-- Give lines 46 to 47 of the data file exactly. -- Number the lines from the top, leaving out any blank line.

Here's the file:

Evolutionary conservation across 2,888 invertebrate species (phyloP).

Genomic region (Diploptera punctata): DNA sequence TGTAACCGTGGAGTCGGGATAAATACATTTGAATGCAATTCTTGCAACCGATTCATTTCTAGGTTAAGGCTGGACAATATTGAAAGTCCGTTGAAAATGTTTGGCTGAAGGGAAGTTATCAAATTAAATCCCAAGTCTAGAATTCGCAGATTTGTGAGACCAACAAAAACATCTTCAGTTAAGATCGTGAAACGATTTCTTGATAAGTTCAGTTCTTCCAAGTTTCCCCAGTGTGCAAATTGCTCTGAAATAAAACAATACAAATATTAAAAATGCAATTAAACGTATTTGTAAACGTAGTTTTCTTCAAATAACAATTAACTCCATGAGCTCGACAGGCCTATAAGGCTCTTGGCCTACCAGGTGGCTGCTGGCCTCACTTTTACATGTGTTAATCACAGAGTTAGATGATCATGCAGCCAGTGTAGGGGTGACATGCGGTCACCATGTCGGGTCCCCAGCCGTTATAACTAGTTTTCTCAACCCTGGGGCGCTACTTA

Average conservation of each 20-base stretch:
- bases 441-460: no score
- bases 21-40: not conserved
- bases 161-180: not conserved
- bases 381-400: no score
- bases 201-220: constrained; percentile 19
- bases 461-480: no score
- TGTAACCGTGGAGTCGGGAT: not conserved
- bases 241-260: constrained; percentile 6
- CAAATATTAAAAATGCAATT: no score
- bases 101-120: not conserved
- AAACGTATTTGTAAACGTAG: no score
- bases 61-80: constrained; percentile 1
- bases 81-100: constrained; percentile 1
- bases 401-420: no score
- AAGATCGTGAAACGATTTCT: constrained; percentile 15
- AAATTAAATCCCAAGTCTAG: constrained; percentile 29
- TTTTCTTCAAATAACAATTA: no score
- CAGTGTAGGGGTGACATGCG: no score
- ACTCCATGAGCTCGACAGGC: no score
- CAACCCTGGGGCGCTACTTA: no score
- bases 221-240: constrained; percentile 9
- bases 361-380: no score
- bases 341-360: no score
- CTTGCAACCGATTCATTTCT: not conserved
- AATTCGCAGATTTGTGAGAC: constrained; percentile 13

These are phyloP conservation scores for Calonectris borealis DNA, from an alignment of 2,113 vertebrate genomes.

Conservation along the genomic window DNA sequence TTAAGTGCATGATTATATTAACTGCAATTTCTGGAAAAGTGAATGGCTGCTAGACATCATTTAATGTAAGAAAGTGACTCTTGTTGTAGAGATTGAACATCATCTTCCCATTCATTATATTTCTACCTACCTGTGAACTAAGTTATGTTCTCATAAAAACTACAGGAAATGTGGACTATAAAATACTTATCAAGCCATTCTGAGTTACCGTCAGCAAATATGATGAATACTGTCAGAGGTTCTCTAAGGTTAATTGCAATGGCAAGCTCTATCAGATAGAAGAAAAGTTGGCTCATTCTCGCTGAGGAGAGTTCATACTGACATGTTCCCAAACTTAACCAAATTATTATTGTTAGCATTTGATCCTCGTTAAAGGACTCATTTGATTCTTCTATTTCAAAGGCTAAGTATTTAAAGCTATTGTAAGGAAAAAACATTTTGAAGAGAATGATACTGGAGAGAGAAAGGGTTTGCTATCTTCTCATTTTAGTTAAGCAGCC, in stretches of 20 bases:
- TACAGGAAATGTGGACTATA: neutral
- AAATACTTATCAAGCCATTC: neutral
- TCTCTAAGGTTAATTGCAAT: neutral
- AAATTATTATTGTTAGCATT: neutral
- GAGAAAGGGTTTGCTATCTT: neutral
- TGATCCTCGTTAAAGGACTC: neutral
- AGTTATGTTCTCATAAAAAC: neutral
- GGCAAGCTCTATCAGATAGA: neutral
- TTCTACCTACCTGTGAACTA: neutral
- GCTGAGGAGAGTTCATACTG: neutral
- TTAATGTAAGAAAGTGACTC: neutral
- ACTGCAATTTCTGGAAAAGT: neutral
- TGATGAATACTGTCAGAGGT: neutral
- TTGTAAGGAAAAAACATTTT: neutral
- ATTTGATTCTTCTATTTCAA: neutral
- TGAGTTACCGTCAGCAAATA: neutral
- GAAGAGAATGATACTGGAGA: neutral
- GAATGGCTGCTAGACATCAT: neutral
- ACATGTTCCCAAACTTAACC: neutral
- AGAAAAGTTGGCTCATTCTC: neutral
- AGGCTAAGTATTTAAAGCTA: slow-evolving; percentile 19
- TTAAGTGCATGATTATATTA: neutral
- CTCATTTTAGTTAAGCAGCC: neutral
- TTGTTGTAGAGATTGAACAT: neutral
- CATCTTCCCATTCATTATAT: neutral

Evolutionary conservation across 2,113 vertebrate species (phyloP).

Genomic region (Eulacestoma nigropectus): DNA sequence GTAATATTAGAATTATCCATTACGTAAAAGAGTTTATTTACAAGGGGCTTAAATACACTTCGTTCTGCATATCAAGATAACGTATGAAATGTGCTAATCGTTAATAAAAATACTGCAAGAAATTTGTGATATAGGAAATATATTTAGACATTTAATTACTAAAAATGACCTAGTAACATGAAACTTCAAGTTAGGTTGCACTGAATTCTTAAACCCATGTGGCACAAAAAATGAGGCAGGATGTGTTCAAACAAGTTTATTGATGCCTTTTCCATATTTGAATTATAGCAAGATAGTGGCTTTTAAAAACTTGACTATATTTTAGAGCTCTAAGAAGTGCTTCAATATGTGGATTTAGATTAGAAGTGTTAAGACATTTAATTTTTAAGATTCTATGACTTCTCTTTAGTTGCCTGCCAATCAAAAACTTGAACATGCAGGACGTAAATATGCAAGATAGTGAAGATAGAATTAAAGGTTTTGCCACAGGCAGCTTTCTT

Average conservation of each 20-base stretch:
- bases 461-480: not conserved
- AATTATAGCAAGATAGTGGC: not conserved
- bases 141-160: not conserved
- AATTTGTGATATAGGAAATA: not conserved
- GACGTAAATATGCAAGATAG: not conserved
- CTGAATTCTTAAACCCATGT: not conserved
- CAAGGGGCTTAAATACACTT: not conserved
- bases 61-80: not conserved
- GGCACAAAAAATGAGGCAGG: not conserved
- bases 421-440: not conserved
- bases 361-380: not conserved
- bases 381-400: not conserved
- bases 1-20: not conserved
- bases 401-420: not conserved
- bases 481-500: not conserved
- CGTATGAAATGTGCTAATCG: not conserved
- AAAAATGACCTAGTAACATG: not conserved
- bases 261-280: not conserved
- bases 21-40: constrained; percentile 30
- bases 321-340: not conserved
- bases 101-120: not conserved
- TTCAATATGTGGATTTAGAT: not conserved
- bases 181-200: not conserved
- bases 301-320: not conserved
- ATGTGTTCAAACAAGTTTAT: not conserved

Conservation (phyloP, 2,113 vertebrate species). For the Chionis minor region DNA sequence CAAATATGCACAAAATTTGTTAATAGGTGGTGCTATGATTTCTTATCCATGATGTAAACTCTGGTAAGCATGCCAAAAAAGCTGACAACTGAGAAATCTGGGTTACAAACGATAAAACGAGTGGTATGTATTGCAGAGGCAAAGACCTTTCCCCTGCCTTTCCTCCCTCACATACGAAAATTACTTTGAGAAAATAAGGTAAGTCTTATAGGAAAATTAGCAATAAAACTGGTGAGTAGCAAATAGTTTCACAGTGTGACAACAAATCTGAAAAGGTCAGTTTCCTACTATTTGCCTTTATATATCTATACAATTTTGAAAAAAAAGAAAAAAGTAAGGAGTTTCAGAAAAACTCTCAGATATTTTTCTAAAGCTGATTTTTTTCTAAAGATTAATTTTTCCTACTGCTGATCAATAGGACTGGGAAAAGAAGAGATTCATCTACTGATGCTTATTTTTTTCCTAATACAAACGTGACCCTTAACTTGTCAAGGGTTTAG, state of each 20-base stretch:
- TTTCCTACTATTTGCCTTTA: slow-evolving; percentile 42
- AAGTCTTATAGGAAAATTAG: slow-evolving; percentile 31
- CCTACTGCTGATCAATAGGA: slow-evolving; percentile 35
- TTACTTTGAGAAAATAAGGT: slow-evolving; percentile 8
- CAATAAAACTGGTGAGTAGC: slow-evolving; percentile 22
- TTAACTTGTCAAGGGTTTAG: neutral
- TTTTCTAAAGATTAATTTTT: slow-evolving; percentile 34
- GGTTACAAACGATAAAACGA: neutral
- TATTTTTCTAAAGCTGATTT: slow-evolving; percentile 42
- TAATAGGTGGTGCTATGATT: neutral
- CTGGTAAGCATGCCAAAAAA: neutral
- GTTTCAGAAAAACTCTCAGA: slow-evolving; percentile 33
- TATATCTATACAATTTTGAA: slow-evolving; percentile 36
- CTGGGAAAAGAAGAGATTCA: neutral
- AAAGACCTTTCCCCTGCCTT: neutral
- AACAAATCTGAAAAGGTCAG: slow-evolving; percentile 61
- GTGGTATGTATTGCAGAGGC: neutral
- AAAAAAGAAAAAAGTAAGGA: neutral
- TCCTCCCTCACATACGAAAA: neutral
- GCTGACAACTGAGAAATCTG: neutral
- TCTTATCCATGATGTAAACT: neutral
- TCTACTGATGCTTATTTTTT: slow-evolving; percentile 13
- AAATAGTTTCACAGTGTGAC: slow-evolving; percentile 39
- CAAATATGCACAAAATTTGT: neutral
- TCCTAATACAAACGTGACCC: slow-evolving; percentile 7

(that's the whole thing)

- TGAGTTACCGTCAGCAAATA: neutral
- GAAGAGAATGATACTGGAGA: neutral